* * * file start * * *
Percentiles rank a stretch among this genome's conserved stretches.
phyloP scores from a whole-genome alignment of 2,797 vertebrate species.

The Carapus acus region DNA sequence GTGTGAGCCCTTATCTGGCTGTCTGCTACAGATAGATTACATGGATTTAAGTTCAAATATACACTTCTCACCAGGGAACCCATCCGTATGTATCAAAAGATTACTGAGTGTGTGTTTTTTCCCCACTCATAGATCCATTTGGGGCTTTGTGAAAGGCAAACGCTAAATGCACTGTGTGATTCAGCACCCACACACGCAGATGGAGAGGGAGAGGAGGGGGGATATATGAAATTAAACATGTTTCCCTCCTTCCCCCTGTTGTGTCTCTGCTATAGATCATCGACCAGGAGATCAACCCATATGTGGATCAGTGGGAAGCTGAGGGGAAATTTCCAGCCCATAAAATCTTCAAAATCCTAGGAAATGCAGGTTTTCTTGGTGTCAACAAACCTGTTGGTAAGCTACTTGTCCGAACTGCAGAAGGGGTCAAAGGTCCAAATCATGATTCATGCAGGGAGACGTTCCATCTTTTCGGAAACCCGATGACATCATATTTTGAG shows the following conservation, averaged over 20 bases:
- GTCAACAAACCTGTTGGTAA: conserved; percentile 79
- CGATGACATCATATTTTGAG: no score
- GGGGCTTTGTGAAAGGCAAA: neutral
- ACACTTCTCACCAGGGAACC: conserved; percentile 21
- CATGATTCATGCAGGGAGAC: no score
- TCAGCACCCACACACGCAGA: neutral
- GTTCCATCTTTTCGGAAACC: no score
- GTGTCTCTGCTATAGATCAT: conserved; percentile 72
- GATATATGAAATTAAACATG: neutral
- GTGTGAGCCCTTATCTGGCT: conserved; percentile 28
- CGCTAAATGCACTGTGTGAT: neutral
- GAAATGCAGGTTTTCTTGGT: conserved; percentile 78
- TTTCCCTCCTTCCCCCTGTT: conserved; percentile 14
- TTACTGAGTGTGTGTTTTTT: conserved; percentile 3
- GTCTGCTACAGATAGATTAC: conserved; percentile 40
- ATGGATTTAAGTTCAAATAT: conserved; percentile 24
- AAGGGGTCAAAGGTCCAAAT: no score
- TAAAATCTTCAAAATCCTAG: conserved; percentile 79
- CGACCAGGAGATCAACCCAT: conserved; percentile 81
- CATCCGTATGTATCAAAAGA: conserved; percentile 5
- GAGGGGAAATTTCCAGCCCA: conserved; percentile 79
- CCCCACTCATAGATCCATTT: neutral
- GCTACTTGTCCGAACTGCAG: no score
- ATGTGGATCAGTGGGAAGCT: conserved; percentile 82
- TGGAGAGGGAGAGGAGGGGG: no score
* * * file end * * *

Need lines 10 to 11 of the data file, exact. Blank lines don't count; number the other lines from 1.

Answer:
- GTTCCATCTTTTCGGAAACC: no score
- GTGTCTCTGCTATAGATCAT: conserved; percentile 72